My mistress’ eyes are nothing like the sun;
Coral is far more red than her lips’ red;
If snow be white, why then her breasts are dun;
If hairs be wires, black wires grow on her head.
I have seen roses damasked, red and white,
But no such roses see I in her cheeks;
And in some perfumes is there more delight
Than in the breath that from my mistress reeks.
I love to hear her speak, yet well I know
That music hath a far more pleasing sound;
I grant I never saw a goddess go;
My mistress, when she walks, treads on the ground.
And yet, by heaven, I think my love as rare
As any she belied with false compare–William Shakespeare
I’ve always thought of this poem as vindication for the rest of us. One for the ladies who’ve always smiled, then shrugged, at a thousand years of poetic conceits they can’t possibly delude themselves into believing apply to them. One for those of us who grew up feeling pretty secure about our faces and our bodies, and whose parents told us we shouldn’t have to make up, dress, or pout like a Hollywood starlet in order to “catch” a man; and that if that’s what it took, such a man wasn’t worth catching, anyway. One for those of us who were taught that life would take its course, that love would come one day, and that if we were kind and decent with each other, we’d happily and gracefully grow fat and decrepit together.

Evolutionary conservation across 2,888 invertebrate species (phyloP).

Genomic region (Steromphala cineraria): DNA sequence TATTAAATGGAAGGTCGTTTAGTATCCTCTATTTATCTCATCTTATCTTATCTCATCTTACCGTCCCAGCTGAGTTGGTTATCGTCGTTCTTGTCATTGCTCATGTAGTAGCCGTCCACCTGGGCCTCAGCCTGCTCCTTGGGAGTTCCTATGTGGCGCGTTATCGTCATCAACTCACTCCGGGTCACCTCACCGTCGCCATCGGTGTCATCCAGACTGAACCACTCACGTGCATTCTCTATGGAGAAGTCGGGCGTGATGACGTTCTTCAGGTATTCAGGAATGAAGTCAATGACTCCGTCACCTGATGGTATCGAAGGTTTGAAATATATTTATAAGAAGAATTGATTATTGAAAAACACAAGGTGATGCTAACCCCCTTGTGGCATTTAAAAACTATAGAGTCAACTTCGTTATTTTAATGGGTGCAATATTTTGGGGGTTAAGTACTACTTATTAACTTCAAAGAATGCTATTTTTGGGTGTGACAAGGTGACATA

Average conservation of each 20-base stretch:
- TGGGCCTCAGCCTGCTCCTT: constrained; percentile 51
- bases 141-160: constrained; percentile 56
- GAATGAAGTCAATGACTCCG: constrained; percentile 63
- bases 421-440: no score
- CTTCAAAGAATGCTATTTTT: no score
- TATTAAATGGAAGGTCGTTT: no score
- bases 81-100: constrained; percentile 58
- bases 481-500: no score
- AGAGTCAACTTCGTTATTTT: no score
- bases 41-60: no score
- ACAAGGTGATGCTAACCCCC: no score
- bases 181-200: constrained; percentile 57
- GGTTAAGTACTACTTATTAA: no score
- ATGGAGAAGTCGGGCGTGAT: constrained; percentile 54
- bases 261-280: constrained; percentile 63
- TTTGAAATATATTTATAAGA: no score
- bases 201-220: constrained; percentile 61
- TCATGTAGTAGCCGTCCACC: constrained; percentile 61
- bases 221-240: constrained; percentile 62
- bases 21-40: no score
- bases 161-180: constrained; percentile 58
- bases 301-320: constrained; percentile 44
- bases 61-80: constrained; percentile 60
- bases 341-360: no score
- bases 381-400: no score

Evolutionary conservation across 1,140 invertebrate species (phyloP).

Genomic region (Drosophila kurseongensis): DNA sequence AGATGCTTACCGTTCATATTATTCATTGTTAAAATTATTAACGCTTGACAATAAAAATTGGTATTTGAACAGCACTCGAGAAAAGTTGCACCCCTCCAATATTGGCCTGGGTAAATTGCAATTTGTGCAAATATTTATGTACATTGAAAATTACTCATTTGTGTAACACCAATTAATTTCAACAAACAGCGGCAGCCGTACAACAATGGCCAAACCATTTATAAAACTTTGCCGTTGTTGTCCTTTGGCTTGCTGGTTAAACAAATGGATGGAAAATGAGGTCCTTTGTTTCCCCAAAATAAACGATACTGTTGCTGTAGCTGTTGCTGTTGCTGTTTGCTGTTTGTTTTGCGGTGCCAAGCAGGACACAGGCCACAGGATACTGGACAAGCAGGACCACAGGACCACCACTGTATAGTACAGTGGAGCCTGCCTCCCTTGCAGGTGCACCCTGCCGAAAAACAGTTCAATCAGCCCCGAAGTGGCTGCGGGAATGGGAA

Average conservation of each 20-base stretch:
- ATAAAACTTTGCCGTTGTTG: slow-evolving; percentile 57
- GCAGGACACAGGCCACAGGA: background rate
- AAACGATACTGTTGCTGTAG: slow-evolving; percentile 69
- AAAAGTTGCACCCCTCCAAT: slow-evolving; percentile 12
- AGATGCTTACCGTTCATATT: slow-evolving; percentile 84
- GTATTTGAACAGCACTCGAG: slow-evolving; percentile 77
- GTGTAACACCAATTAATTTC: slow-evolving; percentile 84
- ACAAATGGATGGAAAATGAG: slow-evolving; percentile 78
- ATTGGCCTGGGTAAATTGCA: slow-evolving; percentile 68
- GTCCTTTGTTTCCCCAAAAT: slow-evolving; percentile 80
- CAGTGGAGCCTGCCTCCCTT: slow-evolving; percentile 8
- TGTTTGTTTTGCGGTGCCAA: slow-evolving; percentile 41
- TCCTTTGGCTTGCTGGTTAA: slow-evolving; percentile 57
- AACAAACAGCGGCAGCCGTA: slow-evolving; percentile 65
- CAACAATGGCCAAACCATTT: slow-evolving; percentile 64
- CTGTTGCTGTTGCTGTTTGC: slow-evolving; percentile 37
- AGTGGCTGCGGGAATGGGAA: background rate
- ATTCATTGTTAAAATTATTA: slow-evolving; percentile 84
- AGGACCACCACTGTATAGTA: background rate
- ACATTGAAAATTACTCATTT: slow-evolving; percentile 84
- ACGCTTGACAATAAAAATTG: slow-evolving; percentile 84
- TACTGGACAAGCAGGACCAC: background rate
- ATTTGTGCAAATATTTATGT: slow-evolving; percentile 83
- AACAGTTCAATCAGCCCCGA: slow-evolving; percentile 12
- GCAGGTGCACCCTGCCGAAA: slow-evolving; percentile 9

One for those of us who, when we walk, “tread on the ground.” And know it.
This sonnet, and 153 others, were first published by Thomas Thorpe, 412 years ago today, on May 20, 1609. Today, only thirteen copies of the original run survive. Although there’s been much speculation that the quarto was published without Shakespeare’s consent, the British Museum website concludes that Shakespeare did agree to the edition, but that there may have been some issues with the manuscript which caused inconsistencies and deviations from his original words.
Here’s to love, and Dark Ladies, everywhere.